Tips for Getting “Nonwriters” to Write

written by: Eagle Hill School
What is a “nonwriter?” When we use the term, we typically mean a student who can write, but who detests it and avoids it at all costs. Why are some students such big fans of writing while others aren’t, and how can we encourage “nonwriters” to write? We’ll cover that below.

What Makes a “Nonwriter?”

People aren’t born to be novelists (despite what some novelists may tell you). Instead, there are generally a sequence and variety of life factors and circumstances that lead someone to love writing so much they become incredibly talented, and in turn pursue it as a profession. Conversely, there are those who feel like they were born not to write, and the above logic still applies.
Typically, these individuals have had trouble with reading and writing in the past, and these experiences turn them off, sometimes for good, from writing.

The trick then isn’t forcing these students to write more, thereby continuing the very type of exposure that causes them to shrink away from writing, but to find ways to get them writing that don’t feel like mandatory exercises.

Find a Topic They Love

This is likely the first thing that comes to mind when parents and teachers begin considering how to encourage their children and students to write, and for good reason. People are generally more prone to being engaged with something they care about…writing is no different. You can help get the “juices flowing” by having your student make a list of their top five favorite things. Then, have them develop a headline and write a “news report” on whichever topic they’d like.

Change the Context

Forcing someone to sit down in front of Microsoft Word to type out a five-hundred-word essay isn’t necessarily going to return the best results. In today’s world, much of our writing is now done in short snippets over social media and online. Get creative and have your students write a series of “tweets” or Facebook statuses (pretend ones…not actually online) that amount to a larger narrative.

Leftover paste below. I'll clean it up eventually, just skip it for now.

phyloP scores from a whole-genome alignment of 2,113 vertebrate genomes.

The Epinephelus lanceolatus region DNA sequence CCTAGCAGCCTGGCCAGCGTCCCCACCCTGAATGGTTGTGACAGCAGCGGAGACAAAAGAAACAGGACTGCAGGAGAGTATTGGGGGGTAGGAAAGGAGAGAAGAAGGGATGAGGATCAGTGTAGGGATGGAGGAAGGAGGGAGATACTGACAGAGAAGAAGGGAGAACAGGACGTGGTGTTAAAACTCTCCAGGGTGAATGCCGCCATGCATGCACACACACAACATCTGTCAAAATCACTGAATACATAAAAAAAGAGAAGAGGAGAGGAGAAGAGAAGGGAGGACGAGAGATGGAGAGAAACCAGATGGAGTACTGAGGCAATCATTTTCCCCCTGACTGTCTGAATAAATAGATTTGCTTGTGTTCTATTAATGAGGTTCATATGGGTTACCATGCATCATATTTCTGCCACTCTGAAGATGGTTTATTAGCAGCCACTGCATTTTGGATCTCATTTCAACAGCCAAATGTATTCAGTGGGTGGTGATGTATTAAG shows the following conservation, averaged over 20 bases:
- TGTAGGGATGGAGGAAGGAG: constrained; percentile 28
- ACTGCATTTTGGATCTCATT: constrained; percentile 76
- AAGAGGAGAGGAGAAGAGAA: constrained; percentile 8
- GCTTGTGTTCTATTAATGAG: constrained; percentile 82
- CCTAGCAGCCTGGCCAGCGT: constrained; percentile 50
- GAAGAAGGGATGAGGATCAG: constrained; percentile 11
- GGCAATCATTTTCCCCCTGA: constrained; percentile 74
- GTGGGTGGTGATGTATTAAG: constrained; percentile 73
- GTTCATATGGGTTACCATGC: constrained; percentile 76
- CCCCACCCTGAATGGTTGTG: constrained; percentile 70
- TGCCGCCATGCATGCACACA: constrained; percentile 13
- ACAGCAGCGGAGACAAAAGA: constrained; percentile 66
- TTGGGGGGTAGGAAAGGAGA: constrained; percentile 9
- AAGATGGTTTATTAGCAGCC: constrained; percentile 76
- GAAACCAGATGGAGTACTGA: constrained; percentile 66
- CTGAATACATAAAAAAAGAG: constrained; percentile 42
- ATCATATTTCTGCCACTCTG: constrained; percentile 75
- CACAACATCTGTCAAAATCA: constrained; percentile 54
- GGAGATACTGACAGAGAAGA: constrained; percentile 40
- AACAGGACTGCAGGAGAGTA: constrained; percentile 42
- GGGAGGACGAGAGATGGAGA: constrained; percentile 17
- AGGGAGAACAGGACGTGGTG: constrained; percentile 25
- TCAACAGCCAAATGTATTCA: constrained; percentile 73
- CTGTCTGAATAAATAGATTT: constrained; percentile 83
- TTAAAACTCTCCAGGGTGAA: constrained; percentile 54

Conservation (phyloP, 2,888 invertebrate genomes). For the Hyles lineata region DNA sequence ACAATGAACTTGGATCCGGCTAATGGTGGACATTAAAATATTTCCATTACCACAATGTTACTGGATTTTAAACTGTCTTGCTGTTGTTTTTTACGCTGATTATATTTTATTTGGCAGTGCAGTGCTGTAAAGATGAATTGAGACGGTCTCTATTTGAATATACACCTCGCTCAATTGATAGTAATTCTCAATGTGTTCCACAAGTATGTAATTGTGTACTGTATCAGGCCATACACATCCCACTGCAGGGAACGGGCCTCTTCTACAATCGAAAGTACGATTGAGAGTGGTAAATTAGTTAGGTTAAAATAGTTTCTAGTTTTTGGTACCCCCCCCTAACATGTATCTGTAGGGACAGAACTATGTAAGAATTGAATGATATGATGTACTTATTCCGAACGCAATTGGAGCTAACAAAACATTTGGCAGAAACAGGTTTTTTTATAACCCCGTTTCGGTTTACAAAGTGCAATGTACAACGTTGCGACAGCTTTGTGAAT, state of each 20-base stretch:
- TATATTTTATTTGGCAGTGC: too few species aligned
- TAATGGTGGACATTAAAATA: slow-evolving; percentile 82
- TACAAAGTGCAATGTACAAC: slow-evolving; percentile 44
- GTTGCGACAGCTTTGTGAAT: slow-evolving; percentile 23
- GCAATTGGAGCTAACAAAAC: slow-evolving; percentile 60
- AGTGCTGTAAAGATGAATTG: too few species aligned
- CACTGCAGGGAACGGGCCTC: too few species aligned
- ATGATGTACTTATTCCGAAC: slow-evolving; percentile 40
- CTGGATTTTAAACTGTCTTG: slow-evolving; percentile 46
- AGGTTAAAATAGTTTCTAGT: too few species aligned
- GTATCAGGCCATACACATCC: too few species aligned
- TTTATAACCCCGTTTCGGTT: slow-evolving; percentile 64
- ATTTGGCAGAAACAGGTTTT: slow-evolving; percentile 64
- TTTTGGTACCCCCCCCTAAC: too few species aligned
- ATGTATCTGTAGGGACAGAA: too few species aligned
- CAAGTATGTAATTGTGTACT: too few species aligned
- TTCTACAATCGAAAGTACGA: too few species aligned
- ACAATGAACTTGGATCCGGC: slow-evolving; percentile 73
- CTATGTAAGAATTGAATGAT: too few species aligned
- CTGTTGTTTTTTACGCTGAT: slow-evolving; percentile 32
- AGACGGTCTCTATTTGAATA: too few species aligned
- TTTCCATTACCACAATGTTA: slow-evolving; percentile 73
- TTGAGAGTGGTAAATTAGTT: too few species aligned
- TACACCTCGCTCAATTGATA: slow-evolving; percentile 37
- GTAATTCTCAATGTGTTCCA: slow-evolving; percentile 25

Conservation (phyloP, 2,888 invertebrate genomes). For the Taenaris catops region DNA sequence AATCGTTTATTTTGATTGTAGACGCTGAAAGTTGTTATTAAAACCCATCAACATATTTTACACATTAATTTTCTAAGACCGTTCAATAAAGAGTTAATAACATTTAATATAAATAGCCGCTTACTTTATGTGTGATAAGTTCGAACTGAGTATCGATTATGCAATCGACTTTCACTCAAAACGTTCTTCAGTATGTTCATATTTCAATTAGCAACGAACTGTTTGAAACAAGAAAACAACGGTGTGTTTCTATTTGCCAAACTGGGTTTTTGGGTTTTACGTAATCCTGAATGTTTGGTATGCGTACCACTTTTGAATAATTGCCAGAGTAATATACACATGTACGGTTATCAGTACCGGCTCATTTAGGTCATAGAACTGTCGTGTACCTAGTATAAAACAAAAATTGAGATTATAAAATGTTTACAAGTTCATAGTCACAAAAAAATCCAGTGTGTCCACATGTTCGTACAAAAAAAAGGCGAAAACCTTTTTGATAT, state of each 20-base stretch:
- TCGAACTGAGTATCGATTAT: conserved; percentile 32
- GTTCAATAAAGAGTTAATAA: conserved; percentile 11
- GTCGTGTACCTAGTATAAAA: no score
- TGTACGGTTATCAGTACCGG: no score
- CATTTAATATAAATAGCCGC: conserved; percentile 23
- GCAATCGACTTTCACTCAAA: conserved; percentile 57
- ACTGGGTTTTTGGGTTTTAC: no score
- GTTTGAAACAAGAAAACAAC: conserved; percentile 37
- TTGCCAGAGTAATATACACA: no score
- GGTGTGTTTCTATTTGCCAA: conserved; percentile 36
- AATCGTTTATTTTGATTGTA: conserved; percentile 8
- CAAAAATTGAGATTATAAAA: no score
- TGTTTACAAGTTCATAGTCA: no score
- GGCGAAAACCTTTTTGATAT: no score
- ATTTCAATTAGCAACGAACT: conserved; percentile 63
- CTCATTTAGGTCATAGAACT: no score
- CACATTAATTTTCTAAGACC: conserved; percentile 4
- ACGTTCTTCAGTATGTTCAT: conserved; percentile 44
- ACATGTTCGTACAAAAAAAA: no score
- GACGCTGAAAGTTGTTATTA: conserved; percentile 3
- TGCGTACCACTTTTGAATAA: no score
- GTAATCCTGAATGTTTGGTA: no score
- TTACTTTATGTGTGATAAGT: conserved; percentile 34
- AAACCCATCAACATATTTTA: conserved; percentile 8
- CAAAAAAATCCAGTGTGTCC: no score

Another creative way to get students engaged and involved is to have each student in a classroom write a “chapter” of a short book. Supply your students with a theme, general story guidelines, and some ground rules, but leave the rest up to them. They will likely feel excited by the freedom to contribute to something in their own unique way. This is also an interesting way to better understand how students think and what they are truly interested in.

The Art of the Outline

Sitting down in front of a blank page can be overwhelming. Though it sounds elementary, often the power of a good outline is overlooked. Teaching our students how to construct a useful outline can go a long way in making them feel better prepared when it comes time to do the “real” writing.

Outlines can be written in many ways, but the basics require:
  • Identifying and sticking to a central topic
  • Detailing important points and arranging them in logical order
  • Discovering supporting details for each “main point”
  • Determining a powerful conclusion
No matter which techniques you employ, it’s important to remember that it can’t feel forced. Pushing “nonwriters” to write will likely only turn them off from it even more, so be thoughtful about applying individual attention to each child when considering how to best get them to put pen to paper.

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Learning Diversity is a blog hosted by Eagle Hill School where educators, students, and other members of the LD community regularly contribute posts and critical essays about learning and living in spaces that privilege the inevitability of human diversity.

The contributors of Learning Diversity come together to engage our readers from a variety of disciplines, including the humanities, social sciences, biological sciences and mathematics, athletics, and residential life. Embracing learning diversity means understanding and respecting our students as whole persons.

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